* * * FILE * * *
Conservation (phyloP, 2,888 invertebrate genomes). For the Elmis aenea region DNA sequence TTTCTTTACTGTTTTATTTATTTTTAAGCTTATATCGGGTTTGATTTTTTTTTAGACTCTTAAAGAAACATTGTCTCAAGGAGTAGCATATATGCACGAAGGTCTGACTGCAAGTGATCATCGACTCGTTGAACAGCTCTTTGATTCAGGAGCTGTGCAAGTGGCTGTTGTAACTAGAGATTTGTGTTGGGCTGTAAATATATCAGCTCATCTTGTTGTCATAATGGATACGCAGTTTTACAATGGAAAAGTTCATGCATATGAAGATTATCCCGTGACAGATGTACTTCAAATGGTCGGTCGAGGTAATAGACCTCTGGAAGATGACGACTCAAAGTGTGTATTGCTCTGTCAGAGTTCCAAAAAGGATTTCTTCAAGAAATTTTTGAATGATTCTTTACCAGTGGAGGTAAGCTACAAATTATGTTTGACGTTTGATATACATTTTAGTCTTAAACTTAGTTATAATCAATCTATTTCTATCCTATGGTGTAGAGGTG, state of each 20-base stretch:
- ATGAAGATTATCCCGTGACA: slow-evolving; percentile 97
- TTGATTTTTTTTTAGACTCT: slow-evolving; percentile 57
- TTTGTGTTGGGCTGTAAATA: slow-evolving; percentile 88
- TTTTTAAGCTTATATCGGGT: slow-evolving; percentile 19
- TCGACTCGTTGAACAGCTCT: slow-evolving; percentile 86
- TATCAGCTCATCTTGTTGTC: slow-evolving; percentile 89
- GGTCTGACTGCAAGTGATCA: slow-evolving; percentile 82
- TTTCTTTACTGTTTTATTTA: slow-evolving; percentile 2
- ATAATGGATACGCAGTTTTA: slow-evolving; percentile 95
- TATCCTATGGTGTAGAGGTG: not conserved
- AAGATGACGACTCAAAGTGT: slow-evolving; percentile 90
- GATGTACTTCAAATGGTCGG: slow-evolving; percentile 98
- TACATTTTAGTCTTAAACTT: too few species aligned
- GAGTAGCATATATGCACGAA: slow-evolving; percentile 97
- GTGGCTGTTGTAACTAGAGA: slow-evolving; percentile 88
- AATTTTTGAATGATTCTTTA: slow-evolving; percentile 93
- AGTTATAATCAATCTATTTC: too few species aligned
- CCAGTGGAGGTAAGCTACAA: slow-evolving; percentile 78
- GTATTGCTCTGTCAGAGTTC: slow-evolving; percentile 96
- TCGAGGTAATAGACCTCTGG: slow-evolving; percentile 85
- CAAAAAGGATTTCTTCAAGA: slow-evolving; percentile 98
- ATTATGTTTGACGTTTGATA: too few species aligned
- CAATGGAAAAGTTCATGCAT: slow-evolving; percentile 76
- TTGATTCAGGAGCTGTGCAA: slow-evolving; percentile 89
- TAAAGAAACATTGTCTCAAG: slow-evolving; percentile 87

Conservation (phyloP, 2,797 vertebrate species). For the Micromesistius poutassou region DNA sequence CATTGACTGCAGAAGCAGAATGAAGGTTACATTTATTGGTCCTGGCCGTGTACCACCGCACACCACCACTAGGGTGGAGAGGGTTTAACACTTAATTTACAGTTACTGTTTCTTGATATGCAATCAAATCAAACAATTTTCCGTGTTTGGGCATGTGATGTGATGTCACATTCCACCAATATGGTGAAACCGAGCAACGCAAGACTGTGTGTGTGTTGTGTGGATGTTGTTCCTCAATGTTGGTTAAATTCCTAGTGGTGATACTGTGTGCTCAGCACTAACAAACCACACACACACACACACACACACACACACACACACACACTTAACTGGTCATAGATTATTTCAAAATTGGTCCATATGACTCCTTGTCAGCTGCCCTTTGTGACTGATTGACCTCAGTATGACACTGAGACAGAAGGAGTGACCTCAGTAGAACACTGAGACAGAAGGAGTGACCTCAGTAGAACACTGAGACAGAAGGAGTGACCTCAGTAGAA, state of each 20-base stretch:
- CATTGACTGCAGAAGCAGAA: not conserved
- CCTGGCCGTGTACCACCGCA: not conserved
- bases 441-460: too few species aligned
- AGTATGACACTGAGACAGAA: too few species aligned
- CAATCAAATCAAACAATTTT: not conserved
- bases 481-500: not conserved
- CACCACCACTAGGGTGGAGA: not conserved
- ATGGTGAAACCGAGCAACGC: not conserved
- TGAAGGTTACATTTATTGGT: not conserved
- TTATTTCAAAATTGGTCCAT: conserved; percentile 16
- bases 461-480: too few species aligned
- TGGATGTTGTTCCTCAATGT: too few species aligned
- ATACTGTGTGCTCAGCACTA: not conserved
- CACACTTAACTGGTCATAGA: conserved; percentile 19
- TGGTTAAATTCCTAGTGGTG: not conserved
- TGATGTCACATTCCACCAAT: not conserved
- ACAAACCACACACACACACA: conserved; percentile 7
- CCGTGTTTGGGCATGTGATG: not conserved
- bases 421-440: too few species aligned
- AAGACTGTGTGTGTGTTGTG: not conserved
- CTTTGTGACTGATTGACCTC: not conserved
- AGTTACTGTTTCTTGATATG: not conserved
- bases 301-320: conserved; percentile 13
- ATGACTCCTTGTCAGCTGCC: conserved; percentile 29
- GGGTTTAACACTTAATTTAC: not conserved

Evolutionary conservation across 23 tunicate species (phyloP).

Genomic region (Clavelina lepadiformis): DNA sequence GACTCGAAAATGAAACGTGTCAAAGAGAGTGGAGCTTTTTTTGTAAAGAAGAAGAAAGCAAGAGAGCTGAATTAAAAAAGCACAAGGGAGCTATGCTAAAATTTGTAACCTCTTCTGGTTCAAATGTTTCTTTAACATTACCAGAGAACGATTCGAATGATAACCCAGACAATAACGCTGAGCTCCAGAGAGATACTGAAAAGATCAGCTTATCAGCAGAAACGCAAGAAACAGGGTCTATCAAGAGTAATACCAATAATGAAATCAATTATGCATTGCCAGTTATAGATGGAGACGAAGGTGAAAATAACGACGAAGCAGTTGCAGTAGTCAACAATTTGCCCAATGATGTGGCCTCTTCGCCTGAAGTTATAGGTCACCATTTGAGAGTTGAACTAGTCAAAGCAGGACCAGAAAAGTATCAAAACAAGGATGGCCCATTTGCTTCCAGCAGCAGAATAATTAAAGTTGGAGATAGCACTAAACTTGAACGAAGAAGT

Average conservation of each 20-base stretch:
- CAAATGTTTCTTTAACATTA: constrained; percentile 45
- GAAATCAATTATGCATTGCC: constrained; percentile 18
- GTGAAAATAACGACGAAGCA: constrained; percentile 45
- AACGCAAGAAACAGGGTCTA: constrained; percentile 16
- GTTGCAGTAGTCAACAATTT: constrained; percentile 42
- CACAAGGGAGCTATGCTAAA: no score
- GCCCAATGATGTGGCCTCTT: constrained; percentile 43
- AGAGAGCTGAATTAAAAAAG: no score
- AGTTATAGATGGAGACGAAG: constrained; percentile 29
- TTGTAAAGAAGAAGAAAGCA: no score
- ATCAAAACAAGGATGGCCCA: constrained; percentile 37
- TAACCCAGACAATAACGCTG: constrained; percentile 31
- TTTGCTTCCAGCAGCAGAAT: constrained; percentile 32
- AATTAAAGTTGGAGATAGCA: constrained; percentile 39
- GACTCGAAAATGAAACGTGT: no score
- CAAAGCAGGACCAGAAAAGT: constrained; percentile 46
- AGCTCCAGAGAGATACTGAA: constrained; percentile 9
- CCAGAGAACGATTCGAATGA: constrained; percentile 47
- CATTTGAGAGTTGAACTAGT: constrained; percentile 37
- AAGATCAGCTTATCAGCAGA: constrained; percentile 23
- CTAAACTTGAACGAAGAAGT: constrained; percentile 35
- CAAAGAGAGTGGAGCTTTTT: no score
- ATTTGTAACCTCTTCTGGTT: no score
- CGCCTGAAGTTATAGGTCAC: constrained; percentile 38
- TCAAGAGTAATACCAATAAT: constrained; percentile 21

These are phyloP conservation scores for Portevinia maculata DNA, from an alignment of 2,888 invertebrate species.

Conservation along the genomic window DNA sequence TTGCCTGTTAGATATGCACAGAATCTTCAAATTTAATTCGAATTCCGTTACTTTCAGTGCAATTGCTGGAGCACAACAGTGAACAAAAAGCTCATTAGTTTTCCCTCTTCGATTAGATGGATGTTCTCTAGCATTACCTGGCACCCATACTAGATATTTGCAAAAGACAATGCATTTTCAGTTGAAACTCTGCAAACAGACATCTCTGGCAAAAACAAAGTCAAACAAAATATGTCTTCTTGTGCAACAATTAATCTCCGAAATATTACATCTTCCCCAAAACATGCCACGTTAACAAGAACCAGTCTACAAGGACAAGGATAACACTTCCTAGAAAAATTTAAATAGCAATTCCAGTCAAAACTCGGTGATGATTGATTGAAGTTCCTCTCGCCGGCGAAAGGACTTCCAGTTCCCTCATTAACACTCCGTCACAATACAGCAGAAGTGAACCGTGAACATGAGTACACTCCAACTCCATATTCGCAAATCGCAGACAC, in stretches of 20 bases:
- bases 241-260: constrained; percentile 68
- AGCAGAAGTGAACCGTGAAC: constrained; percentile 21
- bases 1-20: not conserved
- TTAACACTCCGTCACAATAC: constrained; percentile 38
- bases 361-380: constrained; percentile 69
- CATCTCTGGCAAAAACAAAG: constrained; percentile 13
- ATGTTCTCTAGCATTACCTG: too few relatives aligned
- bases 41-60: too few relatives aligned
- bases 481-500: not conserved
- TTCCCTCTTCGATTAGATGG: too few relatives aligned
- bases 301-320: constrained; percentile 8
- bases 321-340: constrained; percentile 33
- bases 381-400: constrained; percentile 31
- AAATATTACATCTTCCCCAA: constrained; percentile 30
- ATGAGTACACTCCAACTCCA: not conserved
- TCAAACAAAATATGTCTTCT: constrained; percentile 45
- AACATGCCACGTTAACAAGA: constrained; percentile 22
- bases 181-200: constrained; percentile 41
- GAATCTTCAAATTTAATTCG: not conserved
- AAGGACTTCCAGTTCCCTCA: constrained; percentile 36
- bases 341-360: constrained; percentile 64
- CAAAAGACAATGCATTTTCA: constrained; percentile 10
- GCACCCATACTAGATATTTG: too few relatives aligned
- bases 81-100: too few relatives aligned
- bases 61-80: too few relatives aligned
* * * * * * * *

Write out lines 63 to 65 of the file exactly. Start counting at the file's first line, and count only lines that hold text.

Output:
- AGAGAGCTGAATTAAAAAAG: no score
- AGTTATAGATGGAGACGAAG: constrained; percentile 29
- TTGTAAAGAAGAAGAAAGCA: no score